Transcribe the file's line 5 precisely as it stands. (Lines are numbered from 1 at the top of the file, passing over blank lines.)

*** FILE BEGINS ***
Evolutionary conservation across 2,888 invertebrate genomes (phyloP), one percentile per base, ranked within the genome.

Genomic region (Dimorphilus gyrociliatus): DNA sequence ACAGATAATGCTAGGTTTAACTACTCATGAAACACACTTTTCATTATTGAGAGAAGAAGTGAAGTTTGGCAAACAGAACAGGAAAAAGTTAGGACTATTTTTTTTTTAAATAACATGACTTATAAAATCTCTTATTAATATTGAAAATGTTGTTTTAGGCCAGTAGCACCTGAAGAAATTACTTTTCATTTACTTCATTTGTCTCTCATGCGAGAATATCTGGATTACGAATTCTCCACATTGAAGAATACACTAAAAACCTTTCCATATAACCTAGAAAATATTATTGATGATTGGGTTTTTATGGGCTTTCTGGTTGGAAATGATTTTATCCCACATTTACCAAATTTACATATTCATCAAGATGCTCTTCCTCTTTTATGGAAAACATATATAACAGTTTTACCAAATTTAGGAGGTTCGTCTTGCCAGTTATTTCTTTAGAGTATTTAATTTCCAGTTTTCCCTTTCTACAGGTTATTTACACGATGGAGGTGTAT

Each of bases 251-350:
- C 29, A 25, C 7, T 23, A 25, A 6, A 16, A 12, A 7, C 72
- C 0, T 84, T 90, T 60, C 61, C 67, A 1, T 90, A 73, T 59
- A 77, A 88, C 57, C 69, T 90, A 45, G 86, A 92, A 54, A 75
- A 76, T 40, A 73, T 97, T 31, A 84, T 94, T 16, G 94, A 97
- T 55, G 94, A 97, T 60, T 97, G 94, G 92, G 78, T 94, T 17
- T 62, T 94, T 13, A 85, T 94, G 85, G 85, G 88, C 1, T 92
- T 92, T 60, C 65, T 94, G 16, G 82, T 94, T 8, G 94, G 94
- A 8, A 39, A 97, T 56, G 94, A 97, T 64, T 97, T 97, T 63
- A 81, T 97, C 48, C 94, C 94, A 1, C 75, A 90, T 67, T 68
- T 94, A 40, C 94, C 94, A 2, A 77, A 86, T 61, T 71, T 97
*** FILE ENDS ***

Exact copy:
- C 0, T 84, T 90, T 60, C 61, C 67, A 1, T 90, A 73, T 59